Bill Palmer
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Not a problem at all. Let me preface this by saying that "traditional wisdom" states that all you need for the spectator to read off is the last couple of numbers and the last letter of the bill. According to "traditional wisdom," this saves time during the verification process and speeds up the pace.

Not believing that "traditional wisdom" is always wise, I watched a number of performers who did this, and realized they were throwing away the best possible applause build in the whole routine. So, here's how my verification sequence works --

At the beginning of the routine, I have the spectator/volunteer read off the serial number of the bill, which I record on the back of my mental epic slate. If I'm not working a period act, I'll use a whiteboard or a large piece of cardboard. I read the serial number back to them so that there is no doubt in the mind of the audience that we are talking about the same bill.

At the end of the routine, when the volunteer cuts the lemon open and brings out the bill, I say, "Unroll the bill, and read off the serial number in a loud, clear voice as we draw this to its exciting, but rather predictable conclusion."

As they read off the number, I repeat each of the letters or numerals and strike it off on the whiteboard. I actually set the pace of the reading for them. I start at a relatively low vocal frequency and as each number is read off, I repeat it at a slightly higher frequency, with a bit more volume, until I say the last letter, which I follow with "It is the VERY SAME DOLLAR BILL!!!!"

After seeing me do this, Arthur Emerson agreed that I had hit upon something that, although it was contrary to the conventional wisdom, it increased the audience response by a huge factor.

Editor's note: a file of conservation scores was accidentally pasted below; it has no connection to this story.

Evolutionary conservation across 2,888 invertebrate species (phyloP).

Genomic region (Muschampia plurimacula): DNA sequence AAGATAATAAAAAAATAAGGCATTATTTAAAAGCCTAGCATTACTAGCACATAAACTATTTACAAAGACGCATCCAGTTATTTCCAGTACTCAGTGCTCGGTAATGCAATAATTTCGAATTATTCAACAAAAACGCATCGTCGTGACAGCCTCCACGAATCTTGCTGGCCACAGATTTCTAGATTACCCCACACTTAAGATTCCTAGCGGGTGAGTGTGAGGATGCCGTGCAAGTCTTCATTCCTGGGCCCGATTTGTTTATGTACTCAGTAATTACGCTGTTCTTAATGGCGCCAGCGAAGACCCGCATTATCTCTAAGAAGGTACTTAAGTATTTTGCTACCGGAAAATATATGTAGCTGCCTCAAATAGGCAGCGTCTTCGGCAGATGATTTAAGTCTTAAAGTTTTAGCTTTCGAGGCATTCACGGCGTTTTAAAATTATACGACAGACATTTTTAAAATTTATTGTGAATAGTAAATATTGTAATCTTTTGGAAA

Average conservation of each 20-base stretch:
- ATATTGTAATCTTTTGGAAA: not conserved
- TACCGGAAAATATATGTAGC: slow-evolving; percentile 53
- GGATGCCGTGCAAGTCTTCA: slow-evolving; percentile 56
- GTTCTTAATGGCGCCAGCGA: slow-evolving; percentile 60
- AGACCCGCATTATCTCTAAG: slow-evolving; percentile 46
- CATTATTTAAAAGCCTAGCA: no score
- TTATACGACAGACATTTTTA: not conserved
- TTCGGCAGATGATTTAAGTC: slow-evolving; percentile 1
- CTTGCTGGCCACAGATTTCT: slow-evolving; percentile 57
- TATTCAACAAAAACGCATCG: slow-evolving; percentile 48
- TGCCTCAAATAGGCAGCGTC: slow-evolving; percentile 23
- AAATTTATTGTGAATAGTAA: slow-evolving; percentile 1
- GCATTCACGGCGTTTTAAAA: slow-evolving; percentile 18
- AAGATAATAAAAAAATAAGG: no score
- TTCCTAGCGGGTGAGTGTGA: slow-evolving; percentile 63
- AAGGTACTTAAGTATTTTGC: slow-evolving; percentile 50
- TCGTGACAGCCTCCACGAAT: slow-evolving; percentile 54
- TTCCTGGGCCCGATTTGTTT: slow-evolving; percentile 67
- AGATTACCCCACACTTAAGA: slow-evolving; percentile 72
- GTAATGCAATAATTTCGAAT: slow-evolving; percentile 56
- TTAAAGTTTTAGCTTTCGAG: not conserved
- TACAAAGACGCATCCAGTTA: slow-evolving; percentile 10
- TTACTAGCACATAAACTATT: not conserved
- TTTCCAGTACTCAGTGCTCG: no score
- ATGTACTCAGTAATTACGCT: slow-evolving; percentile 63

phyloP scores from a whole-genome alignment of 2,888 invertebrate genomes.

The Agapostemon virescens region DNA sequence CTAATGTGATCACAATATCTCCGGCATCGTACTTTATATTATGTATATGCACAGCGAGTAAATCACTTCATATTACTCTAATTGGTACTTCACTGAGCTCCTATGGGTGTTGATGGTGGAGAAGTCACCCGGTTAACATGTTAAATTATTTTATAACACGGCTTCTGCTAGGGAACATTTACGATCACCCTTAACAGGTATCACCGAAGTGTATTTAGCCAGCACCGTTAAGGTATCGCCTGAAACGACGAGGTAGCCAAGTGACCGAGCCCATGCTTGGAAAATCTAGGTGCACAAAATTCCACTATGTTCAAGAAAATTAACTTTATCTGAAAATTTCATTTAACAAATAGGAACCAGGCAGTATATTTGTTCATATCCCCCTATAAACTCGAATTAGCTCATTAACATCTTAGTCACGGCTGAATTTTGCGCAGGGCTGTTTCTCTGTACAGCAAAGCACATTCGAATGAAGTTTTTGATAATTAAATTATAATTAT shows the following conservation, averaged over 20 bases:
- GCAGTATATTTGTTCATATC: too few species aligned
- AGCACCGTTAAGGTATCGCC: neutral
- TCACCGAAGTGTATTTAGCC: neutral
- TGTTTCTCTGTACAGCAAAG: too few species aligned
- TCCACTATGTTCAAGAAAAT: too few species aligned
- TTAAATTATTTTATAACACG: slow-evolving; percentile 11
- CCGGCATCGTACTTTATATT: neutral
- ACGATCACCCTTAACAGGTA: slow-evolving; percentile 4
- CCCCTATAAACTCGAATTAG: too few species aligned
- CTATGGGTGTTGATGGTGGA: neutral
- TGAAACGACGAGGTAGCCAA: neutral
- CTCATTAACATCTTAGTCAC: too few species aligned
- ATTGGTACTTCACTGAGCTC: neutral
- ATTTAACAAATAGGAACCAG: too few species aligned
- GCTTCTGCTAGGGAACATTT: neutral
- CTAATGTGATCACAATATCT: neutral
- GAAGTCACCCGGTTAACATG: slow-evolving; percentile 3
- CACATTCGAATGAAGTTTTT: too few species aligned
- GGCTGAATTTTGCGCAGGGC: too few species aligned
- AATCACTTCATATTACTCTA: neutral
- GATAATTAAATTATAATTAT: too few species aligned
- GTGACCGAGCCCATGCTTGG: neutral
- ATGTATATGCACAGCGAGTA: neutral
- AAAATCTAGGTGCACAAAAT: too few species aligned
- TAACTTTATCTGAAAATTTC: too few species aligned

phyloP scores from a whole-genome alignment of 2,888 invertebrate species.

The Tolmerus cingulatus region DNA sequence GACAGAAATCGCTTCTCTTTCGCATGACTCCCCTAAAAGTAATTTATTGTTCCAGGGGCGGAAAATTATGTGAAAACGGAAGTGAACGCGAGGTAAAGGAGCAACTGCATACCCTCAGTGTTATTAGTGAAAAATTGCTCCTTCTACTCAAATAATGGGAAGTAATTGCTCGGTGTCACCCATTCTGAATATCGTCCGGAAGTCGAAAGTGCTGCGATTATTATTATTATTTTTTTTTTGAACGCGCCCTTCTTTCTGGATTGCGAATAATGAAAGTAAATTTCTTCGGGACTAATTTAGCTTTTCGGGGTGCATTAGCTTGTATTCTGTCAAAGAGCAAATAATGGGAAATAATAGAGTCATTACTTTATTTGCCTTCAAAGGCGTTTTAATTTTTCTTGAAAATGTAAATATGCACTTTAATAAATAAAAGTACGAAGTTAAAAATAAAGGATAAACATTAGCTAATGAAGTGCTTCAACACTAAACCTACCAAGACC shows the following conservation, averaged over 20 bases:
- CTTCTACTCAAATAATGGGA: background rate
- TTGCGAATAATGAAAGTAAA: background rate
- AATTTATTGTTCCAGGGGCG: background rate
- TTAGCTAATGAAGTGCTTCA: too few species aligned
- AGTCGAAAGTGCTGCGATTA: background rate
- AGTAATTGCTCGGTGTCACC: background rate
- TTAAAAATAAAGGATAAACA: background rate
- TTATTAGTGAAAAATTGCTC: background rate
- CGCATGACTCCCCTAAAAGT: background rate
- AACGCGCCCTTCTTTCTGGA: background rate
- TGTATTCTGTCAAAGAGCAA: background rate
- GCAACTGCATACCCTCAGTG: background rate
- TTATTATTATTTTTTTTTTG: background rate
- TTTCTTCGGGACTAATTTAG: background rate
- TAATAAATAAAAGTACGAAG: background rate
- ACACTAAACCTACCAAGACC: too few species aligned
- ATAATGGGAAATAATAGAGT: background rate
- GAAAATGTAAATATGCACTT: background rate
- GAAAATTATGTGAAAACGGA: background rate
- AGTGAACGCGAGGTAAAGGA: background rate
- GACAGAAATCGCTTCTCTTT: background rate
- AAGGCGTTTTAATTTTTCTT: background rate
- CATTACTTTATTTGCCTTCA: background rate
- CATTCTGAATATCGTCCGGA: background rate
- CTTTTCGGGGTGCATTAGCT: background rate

The pace of the read-off sequence is such that the reading of all the numbers and letters on a normal US dollar bill takes about six or seven seconds. The rising volume and vocal inflection causes a rise in the pulse rate of the audience.

It is completely psychological.
"The Swatter"

Founder of CODBAMMC

My Chickasaw name is "Throws Money at Cups."

www.cupsandballsmuseum.com
swatchel-omi
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Hey Bill,

That sounds great !

I've been contemplating trying a "something" into a piece of fruit, and am torn between a bill or a card. Do you Doctor the bills at all, or is it the actual bill. (If you prefer to keep this a secret, I understand )

Joe
Harry Murphy
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Of course Bill is absolutely correct in that “It’s not the method. It’s the sell”! Now Bill has been doing the Bill to Lemon for over 30 years and never had a problem using the serial number bit.

Thanks for your routine outline Bill. It clearly gives me another version to put into my arsenal!

Now I have been doing the bill to lemon for about as long as Bill Palmer has and always used a signed bill. When I was a teenager and first learning and routining the trick I found that it was just as easy to have a signed bill as not. So I can safely say that I have never had the problem the first poster outlined. The bill is borrowed, the bill is signed, the bill is vanished, and the bill is found in a lemon (or whatever!).

I can do it on the spot and impromptu, if there is a fruit, knife, pen, and bill available (all borrowed of course).

Still, Bill Palmer is giving gold away here. What a subtle technique to get some extra miles for the routine. I plan to try his ideas the next time out! Thanks again sir!
The artist formally known as Mumblepeas!
Bill Palmer
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Thanks, Harry. I'll admit that the version I do is based on one that was published a long time ago. I have updated it quite a bit and put many of my own touches in the routine.

The whole routine is in my Renaissance Faire lecture notes.

The chief advantage of my version over most others is that at the very beginning of the "festivities" an audience volunteer is holding the lemon that the dollar bill winds up in, and he or she reads the serial number off the bill at the same time. This volunteer keeps the lemon, and cuts it open at the end of the routine. I never touch the lemon from the moment it is selected until the bill is taken out of it. And that is very strong magic, indeed.

I can't even begin to count the number of times I have performed this routine. I'm sure it is somewhere in the thousands.
"The Swatter"

Founder of CODBAMMC

My Chickasaw name is "Throws Money at Cups."

www.cupsandballsmuseum.com
swatchel-omi
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Hello Bill,

Where can one obtain these notes ?

Joe
Bill Palmer
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Funny you should ask. Hocus Pocus has them.